Yesterday, I attended a casting party. I hadn't done any casting myself yet, but it was neat.
Here is a crucible full of molten metal, inside a furnace. Shiny!
Making a clay container that will hold molten metal is an art. You can't stick seams together. You can't fold the clay. You can't smoosh random patches of clay on to thicken thin areas. You can't twist or torque or cut the clay. Molten metal will find any cracks, seams, or areas where the grain is under torque, and probably leak all over everything. You have to start with a lump of clay and grow it into a crucible, like unfolding stone. The descriptions remind me of some of the martial arts I've done, direction and redirection, spirals and sweeps, no sharp corners.
I would really like to try making my own crucible someday, but I am not sure it is the sort of thing I would be good at. Luckily, they're not hard to buy, either.
Crucible full of molten bronze being lifted out of the furnace. The furnaces are the same general design as our forge - a propane tank augmented with an insulating refactory lining, and a burner. Though they open up in the middle. I successfully resisted the urge to make the furnaces sing muppet songs at passerby.
There are a lot of ways to get a shape to pour metal into. The one I was fooling around the most with is "petro-bond" sand - a very fine sand containing some mineral oil. It feels very odd to touch, soft and a bit sharp and a bit slick, like the way cat's fur drags over your skin. If you squeeze a bunch of it in your hands, it sticks to itself - you open your hand and there's this little stony shape with every wrinkle and scar recorded in it.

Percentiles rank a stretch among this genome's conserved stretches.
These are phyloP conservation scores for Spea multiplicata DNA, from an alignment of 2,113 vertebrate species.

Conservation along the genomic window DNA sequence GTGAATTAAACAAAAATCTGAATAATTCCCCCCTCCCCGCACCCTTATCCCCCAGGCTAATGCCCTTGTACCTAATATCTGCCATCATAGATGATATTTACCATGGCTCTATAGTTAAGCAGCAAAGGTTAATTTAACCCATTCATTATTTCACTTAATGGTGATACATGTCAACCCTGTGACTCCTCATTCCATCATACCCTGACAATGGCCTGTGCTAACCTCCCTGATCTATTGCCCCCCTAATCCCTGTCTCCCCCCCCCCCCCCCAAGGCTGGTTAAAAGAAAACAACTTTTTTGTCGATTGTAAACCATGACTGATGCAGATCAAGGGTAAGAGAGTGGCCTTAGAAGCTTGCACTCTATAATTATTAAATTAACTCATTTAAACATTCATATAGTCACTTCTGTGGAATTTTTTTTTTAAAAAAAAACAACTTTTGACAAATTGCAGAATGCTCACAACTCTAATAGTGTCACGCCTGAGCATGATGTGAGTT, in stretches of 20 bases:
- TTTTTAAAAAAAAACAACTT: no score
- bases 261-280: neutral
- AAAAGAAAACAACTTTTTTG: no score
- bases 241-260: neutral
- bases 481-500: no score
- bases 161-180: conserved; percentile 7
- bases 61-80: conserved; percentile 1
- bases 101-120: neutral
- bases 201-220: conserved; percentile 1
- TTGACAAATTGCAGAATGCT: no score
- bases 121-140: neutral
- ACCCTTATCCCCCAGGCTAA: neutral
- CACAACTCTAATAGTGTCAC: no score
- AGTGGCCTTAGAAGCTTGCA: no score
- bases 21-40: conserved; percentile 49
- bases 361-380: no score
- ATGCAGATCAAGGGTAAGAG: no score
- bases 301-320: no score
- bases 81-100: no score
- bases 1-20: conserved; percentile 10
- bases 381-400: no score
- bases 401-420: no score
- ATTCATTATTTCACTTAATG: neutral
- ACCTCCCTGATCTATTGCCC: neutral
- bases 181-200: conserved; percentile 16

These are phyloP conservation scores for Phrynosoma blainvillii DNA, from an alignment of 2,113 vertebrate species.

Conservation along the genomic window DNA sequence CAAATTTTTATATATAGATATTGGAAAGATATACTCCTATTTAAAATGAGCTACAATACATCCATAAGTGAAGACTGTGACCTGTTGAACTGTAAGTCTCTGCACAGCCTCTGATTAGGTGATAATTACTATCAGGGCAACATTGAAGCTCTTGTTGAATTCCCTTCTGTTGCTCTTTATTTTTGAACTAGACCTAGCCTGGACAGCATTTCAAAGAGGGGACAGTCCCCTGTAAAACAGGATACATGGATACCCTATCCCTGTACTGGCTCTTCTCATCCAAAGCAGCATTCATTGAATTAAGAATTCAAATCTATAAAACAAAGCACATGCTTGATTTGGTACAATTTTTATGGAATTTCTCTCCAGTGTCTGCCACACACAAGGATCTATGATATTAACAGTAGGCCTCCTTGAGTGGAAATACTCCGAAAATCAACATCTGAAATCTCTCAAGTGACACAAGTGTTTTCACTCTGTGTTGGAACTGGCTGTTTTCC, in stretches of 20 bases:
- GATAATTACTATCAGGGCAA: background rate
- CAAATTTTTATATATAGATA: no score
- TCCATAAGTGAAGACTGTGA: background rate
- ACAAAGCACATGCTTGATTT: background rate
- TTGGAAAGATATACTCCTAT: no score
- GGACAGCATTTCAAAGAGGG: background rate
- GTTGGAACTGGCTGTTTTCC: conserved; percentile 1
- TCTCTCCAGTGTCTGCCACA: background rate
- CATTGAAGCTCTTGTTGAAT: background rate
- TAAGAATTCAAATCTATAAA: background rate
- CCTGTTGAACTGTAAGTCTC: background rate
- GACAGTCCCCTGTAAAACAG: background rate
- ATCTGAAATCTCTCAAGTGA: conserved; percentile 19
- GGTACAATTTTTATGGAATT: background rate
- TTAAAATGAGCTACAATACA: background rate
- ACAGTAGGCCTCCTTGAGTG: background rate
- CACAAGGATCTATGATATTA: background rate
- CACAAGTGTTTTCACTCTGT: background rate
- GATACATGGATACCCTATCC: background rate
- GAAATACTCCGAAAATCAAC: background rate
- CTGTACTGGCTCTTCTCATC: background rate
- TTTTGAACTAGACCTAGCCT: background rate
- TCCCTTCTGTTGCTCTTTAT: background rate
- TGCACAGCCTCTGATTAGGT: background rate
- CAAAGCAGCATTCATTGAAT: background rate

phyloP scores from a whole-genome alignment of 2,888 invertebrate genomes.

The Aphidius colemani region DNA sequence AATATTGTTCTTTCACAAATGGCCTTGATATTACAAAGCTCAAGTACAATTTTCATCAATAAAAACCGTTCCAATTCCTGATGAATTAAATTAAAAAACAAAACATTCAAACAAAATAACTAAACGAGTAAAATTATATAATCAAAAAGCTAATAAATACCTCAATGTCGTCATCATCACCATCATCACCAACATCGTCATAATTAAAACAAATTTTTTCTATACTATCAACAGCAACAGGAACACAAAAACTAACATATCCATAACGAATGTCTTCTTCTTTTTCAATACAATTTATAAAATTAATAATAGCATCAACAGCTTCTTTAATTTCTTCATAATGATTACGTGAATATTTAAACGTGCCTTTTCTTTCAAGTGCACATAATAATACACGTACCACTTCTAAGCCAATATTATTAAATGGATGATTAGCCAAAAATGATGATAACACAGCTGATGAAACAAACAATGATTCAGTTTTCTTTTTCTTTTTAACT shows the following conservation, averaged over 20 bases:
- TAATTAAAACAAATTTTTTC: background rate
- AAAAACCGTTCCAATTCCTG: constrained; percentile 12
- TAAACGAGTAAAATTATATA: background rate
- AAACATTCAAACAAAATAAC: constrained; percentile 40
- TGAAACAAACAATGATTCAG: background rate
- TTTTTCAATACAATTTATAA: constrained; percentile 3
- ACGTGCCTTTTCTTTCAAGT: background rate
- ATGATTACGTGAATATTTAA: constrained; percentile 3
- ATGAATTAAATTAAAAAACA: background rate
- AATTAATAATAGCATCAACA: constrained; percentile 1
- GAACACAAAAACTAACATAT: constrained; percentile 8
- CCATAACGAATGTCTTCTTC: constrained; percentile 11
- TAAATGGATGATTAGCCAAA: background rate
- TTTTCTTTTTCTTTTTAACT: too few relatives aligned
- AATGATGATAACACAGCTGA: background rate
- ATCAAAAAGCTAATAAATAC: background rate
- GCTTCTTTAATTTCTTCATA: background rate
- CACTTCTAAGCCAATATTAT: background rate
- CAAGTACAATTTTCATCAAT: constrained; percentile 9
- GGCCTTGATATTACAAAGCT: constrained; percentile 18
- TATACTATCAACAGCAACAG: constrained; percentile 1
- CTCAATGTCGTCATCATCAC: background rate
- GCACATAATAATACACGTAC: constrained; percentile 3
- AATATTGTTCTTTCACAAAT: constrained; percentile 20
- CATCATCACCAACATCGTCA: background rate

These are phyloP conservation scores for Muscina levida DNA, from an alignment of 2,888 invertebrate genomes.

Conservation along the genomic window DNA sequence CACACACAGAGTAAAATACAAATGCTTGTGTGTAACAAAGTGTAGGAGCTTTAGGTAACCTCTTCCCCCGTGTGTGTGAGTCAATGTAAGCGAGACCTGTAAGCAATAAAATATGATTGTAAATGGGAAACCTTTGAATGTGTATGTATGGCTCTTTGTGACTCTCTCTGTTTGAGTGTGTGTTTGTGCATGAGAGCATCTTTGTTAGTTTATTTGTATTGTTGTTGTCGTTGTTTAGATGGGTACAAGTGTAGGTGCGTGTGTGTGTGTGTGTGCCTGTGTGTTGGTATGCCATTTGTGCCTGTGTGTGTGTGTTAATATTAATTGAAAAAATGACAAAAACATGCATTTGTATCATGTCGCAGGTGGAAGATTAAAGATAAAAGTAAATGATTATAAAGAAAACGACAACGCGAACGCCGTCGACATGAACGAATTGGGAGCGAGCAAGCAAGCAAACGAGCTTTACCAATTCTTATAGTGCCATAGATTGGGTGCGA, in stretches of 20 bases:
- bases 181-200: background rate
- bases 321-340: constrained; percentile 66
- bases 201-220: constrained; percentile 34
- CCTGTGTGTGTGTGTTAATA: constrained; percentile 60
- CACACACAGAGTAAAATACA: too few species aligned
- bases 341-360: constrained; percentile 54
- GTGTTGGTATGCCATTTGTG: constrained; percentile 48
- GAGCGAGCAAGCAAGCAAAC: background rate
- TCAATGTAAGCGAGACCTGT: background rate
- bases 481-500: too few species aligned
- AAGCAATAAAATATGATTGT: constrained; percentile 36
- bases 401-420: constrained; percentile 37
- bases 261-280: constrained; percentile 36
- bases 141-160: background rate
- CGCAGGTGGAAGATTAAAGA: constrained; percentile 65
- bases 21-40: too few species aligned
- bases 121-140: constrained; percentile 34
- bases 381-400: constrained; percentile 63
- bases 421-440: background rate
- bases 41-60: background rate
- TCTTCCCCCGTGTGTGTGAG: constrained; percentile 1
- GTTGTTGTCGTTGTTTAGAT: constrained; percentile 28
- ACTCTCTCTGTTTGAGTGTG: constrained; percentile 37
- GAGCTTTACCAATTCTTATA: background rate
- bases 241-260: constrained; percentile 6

So the general idea is that you take the object you want to cast, or a model of an object you want to make, and put it at the bottom of a wooden frame, and pack the petrobond in around it, wham wham wham, and then flip it over, put another wooden frame on top, and back petrobond around the other side of the object, wham wham wham. Then take the frames apart, remove your object, and you should have two halves of a mold for it.
After that, you cut tunnels (called "gates") through the petrobond for the metal to flow from the top of the box all the way into your mold, like digging moats for a sand castle. The petrobond makes an odd sort of ringing note under a knife blade. When I was a kid, I used to love digging elaborate irrigation systems in beach sand, and it's much cooler to do it for molten metal - I think my favorite part may've been digging gates.
It's like pouring light, if light were thick and sweet as honey. There's music to it, you can hear it going down into the tunnels, a skeleton of light and flesh of stone.
Oops. Mmmm, fire.
This is a plaster mold, created by making a sculpture out of wax, casting plaster around the wax, and then heating the plaster until all the wax melts out. When the metal is cool, the plaster is smashed. This way seems to be very risky - a lot of the time, some wax remains behind, and boils when the metal hits it, leaving you with a sculpture of metallic foam, jagged and intricate as a snowflake. It looks neat, but is probably not what most people are aiming for.
Extra metal is made into ingots, which where, at this particular party, immediately re-melted and cast into other things.
Now I am left with the intense desire to think of something to cast, and also to hold another smelting party, though it is, perhaps, too rainy for that now.